Back to YOUR book! *ahem* Love this, of course. I’m predisposed to love it (fairy book!), but I do really love it. I LOVE the way Laurel feels completely safe, even as I am cringing and going, “Bad idea, bad idea, bad idea…” And the last line…Meep! Awesome. Well, not so much for Laurel. Such profound disappointment. Well done!

  6. “Vaguely I wondered if straying from the path was a good idea . . . ” Aha! How the plot thickens from that point. I love how that one line prepares the reader for the disaster that follows . . . and who wouldn’t follow that orb into the woods, mysterious, beautiful, seductive? One possibility for tightening is to look again at the use of “it” which sometimes distracts as ‘it’ repeats.

    I too am deep into a ‘first page revision’ (never heard it called that), but I have a choppy first draft and am also enjoying reading, revising, and writing through the story I know well. I’m still a little undecided about the ending, though. Will the ending bring transformation at the end of the quest? Do you wonder how to end the story? What is true to the main character may not be true to the historical time (I write historical fiction) or true to reader or genre expectations. Anyway, great progress. I still admire how clearly you lay out that ROW80 progress..

    1. Good point, Beth. I’ll keep that in mind as I continue to revise.

      I usually know where my characters end up; it’s how they get to that point that’s often a mystery to me. The main plot points in this story haven’t actually changed much from the first draft, but the characters are so much clearer and the world is much more vivid this time around. Now that I understand my characters better, I can make their actions more realistic. In the first draft I felt they were sort of being pulled along, but in this draft it feels more like they’re driving the action. Good luck with your revision!

  7. Note to self, do not strange lights.

    The Descendants is actually a page one revision of a story I started after going to medieval times my senior year of high school. So much has changed since that original first draft! It’s crazy!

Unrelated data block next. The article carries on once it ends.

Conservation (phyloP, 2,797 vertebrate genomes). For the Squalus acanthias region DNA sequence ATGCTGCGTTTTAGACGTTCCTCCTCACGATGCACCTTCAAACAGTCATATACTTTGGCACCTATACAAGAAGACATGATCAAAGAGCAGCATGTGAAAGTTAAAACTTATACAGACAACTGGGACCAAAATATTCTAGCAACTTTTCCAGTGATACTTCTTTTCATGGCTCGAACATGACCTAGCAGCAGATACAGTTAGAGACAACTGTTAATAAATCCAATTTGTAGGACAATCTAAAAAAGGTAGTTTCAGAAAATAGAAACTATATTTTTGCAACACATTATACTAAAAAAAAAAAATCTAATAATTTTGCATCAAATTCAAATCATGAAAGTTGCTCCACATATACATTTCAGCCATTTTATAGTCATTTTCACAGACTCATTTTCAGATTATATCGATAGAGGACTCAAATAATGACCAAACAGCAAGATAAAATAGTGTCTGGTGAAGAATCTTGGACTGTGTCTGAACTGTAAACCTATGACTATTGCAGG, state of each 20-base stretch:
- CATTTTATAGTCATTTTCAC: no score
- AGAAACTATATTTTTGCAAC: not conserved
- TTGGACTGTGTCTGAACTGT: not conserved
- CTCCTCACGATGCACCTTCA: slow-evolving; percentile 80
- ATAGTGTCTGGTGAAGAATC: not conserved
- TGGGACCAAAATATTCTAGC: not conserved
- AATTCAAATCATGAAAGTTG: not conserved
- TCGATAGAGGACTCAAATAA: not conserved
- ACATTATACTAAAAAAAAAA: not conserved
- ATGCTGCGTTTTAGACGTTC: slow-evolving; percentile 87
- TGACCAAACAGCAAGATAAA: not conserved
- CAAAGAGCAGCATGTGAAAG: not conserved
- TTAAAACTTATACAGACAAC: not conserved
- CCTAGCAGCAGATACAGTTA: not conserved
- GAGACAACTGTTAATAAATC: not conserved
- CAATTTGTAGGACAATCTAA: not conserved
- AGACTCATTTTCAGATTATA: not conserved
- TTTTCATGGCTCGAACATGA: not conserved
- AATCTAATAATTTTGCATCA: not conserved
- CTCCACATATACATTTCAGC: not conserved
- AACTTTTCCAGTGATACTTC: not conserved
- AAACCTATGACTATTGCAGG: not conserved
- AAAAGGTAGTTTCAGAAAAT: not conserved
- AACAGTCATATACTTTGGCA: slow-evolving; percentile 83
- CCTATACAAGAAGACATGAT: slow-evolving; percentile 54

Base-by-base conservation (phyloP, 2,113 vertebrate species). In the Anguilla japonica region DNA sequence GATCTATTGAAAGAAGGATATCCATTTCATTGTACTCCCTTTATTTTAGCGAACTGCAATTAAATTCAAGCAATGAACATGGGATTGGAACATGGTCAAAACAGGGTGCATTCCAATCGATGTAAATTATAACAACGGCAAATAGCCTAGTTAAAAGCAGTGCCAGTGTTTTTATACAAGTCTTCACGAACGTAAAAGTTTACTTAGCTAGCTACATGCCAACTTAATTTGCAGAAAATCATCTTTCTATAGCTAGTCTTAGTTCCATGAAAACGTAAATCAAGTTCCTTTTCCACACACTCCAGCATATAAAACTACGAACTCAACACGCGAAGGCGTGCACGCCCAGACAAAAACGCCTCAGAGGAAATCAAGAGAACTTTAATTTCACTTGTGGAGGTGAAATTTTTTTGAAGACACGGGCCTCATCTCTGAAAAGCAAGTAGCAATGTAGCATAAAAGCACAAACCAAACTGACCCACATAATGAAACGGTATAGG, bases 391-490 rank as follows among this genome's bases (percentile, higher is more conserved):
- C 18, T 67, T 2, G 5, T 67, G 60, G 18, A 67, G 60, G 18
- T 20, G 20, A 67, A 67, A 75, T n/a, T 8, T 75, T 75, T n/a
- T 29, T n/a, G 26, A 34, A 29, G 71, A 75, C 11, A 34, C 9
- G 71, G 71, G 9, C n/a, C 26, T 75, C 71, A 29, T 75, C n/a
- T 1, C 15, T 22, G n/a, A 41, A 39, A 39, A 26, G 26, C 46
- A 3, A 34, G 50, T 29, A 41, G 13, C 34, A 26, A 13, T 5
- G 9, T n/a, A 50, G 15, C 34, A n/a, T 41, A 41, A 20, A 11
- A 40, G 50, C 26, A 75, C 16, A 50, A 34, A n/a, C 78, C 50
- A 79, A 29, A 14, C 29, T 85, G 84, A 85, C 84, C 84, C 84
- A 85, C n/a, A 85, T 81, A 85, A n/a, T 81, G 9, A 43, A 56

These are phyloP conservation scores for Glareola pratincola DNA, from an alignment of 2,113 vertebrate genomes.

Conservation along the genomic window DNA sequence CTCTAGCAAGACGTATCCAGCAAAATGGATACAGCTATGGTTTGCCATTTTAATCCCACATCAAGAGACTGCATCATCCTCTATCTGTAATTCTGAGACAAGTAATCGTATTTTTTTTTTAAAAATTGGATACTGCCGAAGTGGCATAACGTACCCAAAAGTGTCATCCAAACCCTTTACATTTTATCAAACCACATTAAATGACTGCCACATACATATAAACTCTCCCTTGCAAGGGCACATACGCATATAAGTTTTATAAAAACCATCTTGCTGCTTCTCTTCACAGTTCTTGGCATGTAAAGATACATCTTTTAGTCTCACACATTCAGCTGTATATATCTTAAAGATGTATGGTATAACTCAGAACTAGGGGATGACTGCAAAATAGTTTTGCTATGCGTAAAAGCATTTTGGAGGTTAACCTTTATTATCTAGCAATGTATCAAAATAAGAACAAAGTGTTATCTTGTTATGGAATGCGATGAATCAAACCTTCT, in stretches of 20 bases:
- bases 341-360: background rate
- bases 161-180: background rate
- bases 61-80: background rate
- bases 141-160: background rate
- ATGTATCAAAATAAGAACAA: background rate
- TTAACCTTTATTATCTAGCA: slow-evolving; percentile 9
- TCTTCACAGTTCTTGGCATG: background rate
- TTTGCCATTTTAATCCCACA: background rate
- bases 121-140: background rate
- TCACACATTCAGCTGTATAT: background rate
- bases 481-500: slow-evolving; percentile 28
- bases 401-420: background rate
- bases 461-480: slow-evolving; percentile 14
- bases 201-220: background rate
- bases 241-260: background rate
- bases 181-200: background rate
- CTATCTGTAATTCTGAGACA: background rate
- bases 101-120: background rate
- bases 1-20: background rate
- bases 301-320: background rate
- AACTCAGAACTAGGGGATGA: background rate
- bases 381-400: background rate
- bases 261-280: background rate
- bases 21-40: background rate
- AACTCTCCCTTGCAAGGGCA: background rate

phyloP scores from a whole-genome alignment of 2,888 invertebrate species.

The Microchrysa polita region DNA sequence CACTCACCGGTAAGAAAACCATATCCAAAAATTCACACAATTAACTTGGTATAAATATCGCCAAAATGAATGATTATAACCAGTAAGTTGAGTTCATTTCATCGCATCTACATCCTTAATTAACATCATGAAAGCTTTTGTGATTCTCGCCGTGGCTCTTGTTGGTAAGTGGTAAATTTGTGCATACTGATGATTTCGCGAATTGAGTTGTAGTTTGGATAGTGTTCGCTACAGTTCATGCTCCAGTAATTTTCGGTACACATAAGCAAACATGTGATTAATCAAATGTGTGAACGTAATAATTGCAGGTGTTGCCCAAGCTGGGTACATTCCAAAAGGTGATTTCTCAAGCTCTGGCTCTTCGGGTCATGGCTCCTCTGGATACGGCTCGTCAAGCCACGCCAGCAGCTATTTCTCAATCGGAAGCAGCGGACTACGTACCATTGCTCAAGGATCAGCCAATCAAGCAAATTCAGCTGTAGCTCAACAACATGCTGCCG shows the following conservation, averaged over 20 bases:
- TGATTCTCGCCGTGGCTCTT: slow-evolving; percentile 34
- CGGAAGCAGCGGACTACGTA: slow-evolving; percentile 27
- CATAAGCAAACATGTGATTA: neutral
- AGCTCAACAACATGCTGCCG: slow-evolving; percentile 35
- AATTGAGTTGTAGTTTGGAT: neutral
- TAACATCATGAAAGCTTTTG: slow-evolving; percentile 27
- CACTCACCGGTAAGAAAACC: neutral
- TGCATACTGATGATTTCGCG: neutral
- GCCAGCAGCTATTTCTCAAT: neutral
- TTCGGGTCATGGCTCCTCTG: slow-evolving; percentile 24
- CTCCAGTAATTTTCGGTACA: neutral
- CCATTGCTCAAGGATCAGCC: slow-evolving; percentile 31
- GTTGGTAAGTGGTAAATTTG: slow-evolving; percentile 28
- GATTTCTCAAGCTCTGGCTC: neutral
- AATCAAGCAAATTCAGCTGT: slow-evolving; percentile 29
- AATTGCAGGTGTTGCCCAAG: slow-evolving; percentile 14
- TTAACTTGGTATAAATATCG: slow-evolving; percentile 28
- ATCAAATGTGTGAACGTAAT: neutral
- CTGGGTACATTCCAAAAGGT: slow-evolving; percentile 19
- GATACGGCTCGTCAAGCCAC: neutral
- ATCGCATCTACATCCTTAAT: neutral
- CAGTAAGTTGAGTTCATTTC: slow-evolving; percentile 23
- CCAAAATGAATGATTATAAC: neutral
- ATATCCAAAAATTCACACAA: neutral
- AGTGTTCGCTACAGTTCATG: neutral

1. It’s amazing to see how our stories evolve over various drafts. I have a couple stories that I’ve been working on, on and off, for a couple years, and they’ve definitely deepened and changed over time. Even this story, which I started in November of last year, as changed a lot in that time–for the better. Good luck with your revisions!

    1. Thanks, Alison. Yes, finishing that first draft is the first step. Afterwards it’s all about deepening the story–adding layers to characters, to the world, smoothing out the plot and filling in any holes. Best of luck with your story, and thanks for commenting!

  8. I’m a bad one to ask about re-writes at the moment. *head, desk* *groans* Sometimes I enjoy them because I get to go back and fill in all my [fillintheblank] brackets. Sometimes…not so much.

    One nit in the excerpt. “We were in a swamp.” The ‘we’ here jarred me. I take it that meant her and the orb, but I think it’s the only place you use it, so I was suddenly wondering if she picked up a friend along the way and I missed it. Otherwise, nice bit of tension building.

    1. There are times when rewrites are incredibly frustrating–when I know the problem with a scene but can’t figure out how to fix it–but there are other times when I can feel the story coming to life, and that makes the rewriting/revising process so much more fun.

      Good point. I could probably rewrite that sentence to say something like “The orb led me into a swamp” or something along those lines. Thanks!

  9. My first thought on the glow was “eeek” and it just grew from there… by the end I could feel the hairs on the back of my neck standing on end and I was thinking “no, turn back!” …So I’d say you do a downright brilliant job of pulling me in to the story right there! And what a place to leave it…!